Farmer Business School project in China

Our Farmer Business School (FBS) pilot project in China is the first step in building long-term resilience for farming communities, by offering basic training in financial management, as well as access to finance and community organisation.

The FBS involves both 30 REEL project farmers from a village in Hebei Province, China, as well as 30 conventional, non-REEL farmers. The school ran between for three months, delivering one module per month.

The first module looked at business management, covering subjects such as understanding inputs and equipment for farming, the market for agricultural products, and how prices can change. The second module looked at financial literacy, giving farmers an understanding of bookkeeping, analysing the profitability of and income growth potential. The third module focused on market access and financial tools, including group-buying and selling, working as a cooperative, and identifying risks and family financial management.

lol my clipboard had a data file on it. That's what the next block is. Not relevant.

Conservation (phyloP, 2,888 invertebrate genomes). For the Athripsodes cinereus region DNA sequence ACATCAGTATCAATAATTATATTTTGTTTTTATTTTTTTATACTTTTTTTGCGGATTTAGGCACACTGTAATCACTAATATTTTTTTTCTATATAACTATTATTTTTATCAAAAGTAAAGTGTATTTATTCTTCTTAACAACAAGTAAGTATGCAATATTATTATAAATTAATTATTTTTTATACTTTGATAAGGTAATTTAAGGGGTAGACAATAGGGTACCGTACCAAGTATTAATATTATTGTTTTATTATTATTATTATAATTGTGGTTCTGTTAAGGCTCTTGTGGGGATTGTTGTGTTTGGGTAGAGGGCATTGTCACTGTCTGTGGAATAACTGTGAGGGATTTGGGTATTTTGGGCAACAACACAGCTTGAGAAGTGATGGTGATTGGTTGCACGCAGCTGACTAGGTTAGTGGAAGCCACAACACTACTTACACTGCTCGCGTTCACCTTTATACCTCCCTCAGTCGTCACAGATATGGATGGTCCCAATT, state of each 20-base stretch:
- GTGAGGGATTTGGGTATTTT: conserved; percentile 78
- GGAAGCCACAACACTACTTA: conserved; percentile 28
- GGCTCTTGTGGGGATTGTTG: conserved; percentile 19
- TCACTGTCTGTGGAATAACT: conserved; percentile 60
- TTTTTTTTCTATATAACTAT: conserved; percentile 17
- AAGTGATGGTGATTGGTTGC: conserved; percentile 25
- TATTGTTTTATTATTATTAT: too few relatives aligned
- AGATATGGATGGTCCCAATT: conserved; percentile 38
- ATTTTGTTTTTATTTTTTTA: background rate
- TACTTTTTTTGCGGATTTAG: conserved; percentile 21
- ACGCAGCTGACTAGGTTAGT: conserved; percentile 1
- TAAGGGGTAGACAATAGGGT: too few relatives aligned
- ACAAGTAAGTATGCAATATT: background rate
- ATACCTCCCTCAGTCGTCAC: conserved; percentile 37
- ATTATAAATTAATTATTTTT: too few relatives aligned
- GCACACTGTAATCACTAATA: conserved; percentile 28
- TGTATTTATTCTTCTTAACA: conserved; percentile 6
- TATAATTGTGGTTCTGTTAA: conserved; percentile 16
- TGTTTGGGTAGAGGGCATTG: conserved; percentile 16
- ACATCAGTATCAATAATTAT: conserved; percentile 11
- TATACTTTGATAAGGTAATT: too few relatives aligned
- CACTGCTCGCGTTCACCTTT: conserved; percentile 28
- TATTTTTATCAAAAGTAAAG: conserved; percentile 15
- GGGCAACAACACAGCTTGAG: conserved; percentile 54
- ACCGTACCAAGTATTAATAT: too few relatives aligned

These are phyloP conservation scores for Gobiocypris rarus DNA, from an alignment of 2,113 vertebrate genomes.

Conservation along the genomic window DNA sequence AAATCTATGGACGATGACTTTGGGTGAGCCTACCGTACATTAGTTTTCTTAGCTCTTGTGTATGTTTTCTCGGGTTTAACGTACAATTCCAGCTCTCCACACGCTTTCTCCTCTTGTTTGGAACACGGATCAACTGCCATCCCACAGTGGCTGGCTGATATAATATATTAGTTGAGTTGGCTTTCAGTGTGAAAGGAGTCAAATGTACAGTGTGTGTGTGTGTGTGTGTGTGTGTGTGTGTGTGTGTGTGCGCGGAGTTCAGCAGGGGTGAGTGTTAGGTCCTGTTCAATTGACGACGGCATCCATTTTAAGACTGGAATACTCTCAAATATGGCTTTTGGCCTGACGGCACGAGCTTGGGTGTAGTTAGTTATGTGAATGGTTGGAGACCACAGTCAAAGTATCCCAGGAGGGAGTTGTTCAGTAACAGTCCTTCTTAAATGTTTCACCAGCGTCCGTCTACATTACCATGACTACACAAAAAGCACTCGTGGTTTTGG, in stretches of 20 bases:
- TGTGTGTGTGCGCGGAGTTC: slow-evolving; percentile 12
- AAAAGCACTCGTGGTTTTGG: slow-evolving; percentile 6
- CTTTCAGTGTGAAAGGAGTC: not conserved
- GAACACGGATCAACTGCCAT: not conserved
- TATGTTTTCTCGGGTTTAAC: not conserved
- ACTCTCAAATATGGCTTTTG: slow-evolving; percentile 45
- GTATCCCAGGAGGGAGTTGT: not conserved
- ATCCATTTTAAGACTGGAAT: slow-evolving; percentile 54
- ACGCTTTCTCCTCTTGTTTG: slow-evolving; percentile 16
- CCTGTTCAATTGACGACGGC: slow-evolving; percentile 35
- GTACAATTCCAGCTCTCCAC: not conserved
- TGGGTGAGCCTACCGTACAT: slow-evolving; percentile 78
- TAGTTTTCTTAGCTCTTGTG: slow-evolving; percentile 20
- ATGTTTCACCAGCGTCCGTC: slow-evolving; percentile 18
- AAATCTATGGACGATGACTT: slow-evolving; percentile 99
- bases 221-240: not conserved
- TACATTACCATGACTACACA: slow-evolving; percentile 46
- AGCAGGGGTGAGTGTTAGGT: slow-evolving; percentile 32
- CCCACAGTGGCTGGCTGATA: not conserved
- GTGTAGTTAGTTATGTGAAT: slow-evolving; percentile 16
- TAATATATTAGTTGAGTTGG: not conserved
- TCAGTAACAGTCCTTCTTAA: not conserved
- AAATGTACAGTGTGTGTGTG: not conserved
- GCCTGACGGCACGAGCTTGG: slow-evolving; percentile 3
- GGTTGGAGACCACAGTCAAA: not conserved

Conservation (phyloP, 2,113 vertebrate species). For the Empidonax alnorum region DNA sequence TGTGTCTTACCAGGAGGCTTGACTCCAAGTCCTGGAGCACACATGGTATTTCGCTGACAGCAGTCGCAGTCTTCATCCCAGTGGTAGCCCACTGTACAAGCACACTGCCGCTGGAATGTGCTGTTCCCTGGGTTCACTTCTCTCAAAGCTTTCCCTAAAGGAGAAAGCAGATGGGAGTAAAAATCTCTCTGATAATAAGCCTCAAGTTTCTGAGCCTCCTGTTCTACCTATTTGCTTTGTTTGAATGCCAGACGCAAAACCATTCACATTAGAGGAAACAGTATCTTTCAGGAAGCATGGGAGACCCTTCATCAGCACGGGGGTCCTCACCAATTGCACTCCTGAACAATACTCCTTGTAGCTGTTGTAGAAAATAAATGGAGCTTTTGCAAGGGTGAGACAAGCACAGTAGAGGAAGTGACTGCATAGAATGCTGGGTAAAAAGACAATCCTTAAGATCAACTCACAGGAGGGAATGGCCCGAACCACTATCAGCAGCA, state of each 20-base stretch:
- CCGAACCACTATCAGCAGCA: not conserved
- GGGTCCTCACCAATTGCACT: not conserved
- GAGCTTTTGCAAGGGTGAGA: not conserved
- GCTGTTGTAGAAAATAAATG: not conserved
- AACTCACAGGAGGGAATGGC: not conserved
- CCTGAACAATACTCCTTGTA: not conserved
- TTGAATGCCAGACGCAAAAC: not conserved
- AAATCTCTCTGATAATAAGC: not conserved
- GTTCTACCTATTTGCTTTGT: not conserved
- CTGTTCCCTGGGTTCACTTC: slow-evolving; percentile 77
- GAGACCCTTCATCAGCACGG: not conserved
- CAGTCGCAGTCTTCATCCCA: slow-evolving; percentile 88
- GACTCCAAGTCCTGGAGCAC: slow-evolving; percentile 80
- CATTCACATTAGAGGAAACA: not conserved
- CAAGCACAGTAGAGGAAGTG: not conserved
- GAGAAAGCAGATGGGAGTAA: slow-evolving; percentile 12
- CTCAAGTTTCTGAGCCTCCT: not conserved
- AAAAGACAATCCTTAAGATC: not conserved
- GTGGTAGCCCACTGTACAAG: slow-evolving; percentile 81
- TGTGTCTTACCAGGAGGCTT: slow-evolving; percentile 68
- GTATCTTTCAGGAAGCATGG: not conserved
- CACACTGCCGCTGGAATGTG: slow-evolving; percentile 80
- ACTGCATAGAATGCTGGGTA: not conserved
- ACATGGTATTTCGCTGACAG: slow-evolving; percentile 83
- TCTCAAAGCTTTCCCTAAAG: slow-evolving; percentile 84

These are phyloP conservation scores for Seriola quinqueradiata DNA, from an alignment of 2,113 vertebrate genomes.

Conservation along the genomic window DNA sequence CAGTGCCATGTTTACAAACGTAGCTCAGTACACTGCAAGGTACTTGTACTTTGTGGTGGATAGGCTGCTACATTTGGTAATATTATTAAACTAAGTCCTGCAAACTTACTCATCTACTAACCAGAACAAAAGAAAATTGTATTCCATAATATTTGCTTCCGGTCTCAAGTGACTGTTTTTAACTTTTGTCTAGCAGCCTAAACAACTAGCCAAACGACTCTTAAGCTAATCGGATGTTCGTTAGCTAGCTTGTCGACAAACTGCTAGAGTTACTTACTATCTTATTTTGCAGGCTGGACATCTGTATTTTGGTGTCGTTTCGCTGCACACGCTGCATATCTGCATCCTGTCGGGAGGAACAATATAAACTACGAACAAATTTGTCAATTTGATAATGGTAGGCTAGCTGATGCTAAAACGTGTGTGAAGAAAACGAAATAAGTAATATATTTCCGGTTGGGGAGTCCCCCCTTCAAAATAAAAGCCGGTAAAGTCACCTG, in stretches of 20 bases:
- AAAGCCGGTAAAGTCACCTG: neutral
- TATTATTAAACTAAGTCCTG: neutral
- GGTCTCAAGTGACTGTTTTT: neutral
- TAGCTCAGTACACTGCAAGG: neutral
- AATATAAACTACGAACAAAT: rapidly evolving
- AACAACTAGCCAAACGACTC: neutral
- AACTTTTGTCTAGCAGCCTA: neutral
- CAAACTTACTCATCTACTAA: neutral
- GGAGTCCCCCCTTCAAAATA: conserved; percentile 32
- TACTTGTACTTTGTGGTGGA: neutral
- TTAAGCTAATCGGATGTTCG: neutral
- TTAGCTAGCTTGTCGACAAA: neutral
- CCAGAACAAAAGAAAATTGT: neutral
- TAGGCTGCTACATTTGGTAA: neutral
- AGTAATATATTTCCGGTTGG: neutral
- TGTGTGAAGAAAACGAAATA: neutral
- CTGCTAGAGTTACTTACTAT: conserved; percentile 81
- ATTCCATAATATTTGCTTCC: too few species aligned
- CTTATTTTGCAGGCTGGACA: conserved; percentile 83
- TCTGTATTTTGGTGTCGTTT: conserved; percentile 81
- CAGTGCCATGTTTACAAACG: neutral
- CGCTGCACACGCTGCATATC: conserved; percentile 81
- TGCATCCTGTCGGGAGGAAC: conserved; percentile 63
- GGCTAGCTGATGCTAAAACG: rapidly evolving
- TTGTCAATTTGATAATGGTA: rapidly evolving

Farmer profile
In total, 60% of the farmers were women and 40% men. The majority of them (68%) had two children, with 19% having one child and 13% having three or more. In terms of land ownership, 67% have 1-2 acres of land (with 13% with less than 1 acre and 20% with more than 2 acres), and 85% have cotton as the major source of income. Around RMB20,000 (USD3,000) was the net income, which for 77% only meets basic needs. 70% of farmers reported less income compared to the previous year, mainly due to the weather and a fall in cotton prices.

Short-term outcomes

Improved awareness of farmer organisation

  • 100% interest in joining a farmer group. None of the farmers were part of a farmer group pre-FBS training;
  • 98.5% of farmers showed interest in purchasing inputs collectively, compared to zero in the pre-training survey;

Improved awareness of financial management

  • 95% know the profitability of their farms, compared to 68% pre-training;
  • More than 80% of farmers want to keep track of their outgoings, compared to 10% of farmers having a habit of maintaining accounts in the pre-training survey.

Improved awareness of access to insurance
87% say they would like to buy insurance for their cotton, compared to 13% buying insurance in the past.

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